In vitro fertilization has been the beacon of hope for people that are unfortunate to naturally have children due to certain disorders. This is why more research is ought to be done in this regard for better and effective ways of executing IVF.
By Jared Chausow
By Katie Toth
By Elizabeth Flock
By Albert Samaha
By Anna Merlan
By Jon Campbell
By Jon Campbell
By Albert Samaha
Embryo adoption can also be substantially cheaper than its alternatives. Stoddart's Snowflakes and Bethany Christian Services, the two biggest brokers of embryo adoption, charge between $7,000 and $13,000. Some other agencies ask considerably less. Domestic adoptions average around $20,000, while international adoptions are often twice that much. Since potential parents have to pay up-front, it's been common for people to refinance their homes or take out loans. But with the souring of the economy, all but the wealthiest would-be parents are now scrambling to raise money. On a recent afternoon, suggestions on Adoption.com's financing forum ranged from old-fashioned church fund-raising potlucks to selling homemade jewelry at the online store Etsy, and posting the fundraising widget, ChipIn, to Facebook profiles.
HelpUsAdopt.org is a New York–based grant program that raises money for people who can't afford to adopt. Since its founding last year, it has given away $53,000 to eight recipients, but it won't fund embryo adoptions. Becky Fawcett—who founded HelpUsAdopt.org with her husband, Kipp, after their own challenging experience with financing a domestic adoption—says it is primarily because embryo adoptions are so much less expensive than adopting a child.
"What adoptive parents have to pay is extreme," she says. "Think of what you have to earn in a year to have an extra after-tax $30,000 lying around your house. Let's set ethics aside—if an embryo adoption gets to $30,000, $40,000, call me."
Bonnie Steinbock teaches philosophy and bioethics at SUNY Albany and has written widely on frozen embryos, abortion, and stem cell research. Her students like her for her ability to translate the moral and legal issues into terms they can understand. She's also a member of the Ethics Committee of the American Society for Reproductive Medicine. She views the embryo adoption campaign as an anti-abortion, anti–stem cell crusade.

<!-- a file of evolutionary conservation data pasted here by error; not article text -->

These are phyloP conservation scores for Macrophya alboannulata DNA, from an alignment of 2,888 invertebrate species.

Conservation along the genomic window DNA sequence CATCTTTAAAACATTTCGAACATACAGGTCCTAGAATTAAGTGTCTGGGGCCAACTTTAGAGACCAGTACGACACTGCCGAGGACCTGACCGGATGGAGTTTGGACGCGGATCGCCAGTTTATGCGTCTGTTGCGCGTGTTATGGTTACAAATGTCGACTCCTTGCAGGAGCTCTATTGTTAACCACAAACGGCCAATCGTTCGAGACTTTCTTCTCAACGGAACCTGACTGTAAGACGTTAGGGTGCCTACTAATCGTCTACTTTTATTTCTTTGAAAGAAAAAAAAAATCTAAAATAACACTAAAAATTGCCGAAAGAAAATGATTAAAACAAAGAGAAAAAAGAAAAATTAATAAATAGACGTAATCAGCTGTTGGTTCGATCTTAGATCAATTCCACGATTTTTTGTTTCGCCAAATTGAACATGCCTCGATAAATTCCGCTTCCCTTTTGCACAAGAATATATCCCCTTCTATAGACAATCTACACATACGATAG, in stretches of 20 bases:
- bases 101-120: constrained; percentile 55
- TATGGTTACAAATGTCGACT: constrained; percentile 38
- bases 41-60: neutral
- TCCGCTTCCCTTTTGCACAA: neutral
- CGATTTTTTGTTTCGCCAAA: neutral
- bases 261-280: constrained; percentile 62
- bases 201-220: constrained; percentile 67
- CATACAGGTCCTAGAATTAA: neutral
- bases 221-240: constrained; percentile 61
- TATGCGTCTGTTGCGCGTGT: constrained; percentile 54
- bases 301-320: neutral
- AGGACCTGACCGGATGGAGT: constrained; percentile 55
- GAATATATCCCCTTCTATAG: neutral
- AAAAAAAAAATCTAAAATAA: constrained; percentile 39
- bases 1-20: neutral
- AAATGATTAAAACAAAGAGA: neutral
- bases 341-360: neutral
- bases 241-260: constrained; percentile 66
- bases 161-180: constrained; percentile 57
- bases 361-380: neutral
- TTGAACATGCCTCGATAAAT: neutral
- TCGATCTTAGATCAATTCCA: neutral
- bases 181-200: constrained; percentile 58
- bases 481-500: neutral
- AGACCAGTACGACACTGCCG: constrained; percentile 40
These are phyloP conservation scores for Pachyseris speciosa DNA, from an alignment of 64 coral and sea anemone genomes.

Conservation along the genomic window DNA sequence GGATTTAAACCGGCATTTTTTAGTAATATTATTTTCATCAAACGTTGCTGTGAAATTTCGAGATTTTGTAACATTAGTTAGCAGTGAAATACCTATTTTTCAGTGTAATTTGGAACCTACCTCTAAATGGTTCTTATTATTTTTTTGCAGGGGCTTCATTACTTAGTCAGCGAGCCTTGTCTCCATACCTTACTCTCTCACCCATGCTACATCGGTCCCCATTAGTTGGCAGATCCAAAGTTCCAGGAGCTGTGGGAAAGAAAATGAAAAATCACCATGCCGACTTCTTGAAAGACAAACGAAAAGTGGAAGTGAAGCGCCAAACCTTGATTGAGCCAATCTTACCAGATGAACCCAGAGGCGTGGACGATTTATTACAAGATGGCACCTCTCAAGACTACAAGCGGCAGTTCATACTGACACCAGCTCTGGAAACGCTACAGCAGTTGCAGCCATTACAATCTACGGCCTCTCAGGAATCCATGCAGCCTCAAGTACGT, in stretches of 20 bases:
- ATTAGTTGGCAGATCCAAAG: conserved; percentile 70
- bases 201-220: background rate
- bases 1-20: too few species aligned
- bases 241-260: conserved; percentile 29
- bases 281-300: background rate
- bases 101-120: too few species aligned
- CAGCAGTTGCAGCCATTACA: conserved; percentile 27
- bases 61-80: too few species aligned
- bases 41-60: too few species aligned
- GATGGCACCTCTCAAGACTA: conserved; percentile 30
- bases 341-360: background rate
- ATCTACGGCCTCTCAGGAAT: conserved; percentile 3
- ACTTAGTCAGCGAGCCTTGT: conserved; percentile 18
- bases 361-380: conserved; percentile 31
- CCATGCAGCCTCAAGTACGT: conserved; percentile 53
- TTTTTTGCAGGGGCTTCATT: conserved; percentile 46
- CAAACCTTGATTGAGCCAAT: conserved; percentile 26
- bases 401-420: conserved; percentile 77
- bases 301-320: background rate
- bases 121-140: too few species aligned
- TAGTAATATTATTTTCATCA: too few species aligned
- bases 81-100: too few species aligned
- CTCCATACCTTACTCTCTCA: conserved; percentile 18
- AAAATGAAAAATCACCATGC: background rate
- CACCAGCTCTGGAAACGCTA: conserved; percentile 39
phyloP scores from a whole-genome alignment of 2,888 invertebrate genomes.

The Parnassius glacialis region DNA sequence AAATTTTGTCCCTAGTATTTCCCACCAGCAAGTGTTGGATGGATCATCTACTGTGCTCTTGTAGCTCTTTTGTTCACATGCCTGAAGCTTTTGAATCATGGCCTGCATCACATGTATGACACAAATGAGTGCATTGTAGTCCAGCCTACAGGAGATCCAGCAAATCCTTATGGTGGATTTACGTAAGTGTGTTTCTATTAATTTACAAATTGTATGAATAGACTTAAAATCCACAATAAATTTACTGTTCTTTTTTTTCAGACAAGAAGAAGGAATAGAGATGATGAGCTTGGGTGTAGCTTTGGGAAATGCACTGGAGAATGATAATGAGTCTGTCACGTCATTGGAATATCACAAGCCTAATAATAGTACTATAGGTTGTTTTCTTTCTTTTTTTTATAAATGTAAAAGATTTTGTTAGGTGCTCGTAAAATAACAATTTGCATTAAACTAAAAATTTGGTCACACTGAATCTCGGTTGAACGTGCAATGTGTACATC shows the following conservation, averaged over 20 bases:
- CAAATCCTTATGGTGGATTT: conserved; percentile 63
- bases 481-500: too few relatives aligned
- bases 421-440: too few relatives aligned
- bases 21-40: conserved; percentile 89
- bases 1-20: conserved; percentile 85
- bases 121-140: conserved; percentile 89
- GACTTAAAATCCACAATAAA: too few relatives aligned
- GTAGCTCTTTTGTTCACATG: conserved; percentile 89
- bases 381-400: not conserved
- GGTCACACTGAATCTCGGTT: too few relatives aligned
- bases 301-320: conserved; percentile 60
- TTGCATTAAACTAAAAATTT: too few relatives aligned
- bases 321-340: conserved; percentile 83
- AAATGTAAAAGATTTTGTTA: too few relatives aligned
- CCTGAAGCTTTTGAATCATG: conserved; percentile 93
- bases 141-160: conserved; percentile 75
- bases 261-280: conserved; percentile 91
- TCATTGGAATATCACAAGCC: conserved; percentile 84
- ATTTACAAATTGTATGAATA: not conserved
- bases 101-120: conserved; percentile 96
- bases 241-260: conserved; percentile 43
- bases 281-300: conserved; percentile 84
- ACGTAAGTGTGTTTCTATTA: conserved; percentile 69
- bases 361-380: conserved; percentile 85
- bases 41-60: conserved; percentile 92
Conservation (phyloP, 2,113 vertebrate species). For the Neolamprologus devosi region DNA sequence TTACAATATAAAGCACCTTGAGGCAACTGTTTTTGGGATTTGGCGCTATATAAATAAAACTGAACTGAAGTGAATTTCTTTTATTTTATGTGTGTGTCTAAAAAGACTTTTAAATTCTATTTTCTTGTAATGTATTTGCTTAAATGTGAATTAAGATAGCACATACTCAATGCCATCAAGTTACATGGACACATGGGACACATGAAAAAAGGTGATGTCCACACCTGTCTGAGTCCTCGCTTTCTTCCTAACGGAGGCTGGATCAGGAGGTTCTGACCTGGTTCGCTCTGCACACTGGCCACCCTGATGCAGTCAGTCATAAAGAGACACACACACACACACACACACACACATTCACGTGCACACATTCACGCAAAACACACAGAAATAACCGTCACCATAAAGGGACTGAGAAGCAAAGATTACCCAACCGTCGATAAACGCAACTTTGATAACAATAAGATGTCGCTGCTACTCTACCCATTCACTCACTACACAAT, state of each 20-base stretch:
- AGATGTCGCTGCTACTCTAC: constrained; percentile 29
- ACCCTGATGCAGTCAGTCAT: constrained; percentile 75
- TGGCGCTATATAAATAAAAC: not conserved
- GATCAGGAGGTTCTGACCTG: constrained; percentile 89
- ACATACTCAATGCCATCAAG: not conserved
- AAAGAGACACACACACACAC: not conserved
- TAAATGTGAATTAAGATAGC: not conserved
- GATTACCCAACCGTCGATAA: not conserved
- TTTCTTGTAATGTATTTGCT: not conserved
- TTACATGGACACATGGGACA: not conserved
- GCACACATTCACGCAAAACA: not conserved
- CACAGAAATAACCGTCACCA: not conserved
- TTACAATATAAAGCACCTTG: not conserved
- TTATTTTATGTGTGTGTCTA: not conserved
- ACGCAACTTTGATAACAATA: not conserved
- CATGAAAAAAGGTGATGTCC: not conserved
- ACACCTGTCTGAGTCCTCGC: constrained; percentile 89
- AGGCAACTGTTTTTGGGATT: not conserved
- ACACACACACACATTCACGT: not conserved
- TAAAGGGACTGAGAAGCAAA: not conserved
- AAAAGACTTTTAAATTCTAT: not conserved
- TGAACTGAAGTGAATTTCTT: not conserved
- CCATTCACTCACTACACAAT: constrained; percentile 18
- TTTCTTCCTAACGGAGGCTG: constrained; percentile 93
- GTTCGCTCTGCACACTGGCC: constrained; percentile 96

"It's a backdoor way of making embryos seem like people," she says.
In fact, in late April, Ron Stoddart assisted a California man with the "ceremonial" posthumous adoption of two fetuses that his wife had previously aborted. His wife had come to view the fetuses, conceived with other men, as children, and had asked her husband to give them his name for a cemetery memorial.
It's this broad use of the word "adoption" that has Steinbock's colleague, Tipton, of the American Society of Reproductive Medicine, worried. Instead of dismissing embryo adoption advocates as a fringe group, he fears the potential power of adoption language to sway public opinion against—among other things—abortion rights. "It appears to be innocuous, when, in fact, it's not," he says.
Stoddart rejects accusations that Snowflakes' is a personhood campaign and that he was attempting to undermine procreative liberty when he used the word "adoption." "The least of my thoughts was Roe v. Wade. What I was trying to do was create a process that respected the rights of the donors, the rights of the receiving parents, and, ultimately, the rights of the child. And I always have felt that it was going to be much easier for the children if they knew how they came to be—that they were adopted as an embryo, rather than that they were 'donated.' "
But Steinbock says Stoddart and his colleagues are being inconsistent. "What they want is a halfway kind of thing," she says. "If they were really serious" about embryos being pre-born children, "they'd do what the Catholic Church has done—which has been very consistent, actually—and they'd oppose every kind of assisted reproduction out there."
Though Sam Casey may not be calling for protests at fertility clinics, he is waging a more discreet operation: calling for government restrictions that would limit the number of embryos a patient can produce in the first place. He cites studies like the one published last December by Duke University, which found that patients are largely dissatisfied with their options of disposing of their embryos. Not wanting to donate them to another couple, but also uncertain about the moral implications of discarding or donating them to research, many patients are now delaying their decision by paying storage fees of as much as $750 a year. Others have simply walked away, leaving their doctors in the awkward position of having to decide what to do with them.
"People typically delay the decision, deny the decision, or run from the decision," says Casey. "But why is it such a tough decision if it's just property? It's because they really know what it is—particularly the ones who have been through in vitro fertilization and have already had children."
Not surprisingly, Casey is also advocating for restrictions on what patients can do with their embryos, not just how many they can create. "We need to ask, as a nation, whether parents have the right to give proxy consent for their child's death"—by which he means thawing and discarding them or donating them to stem cell research. "Parents should have no greater rights to terminate a living human embryo outside the womb than the rights they now have to terminate the life of any one of their other children living outside the womb."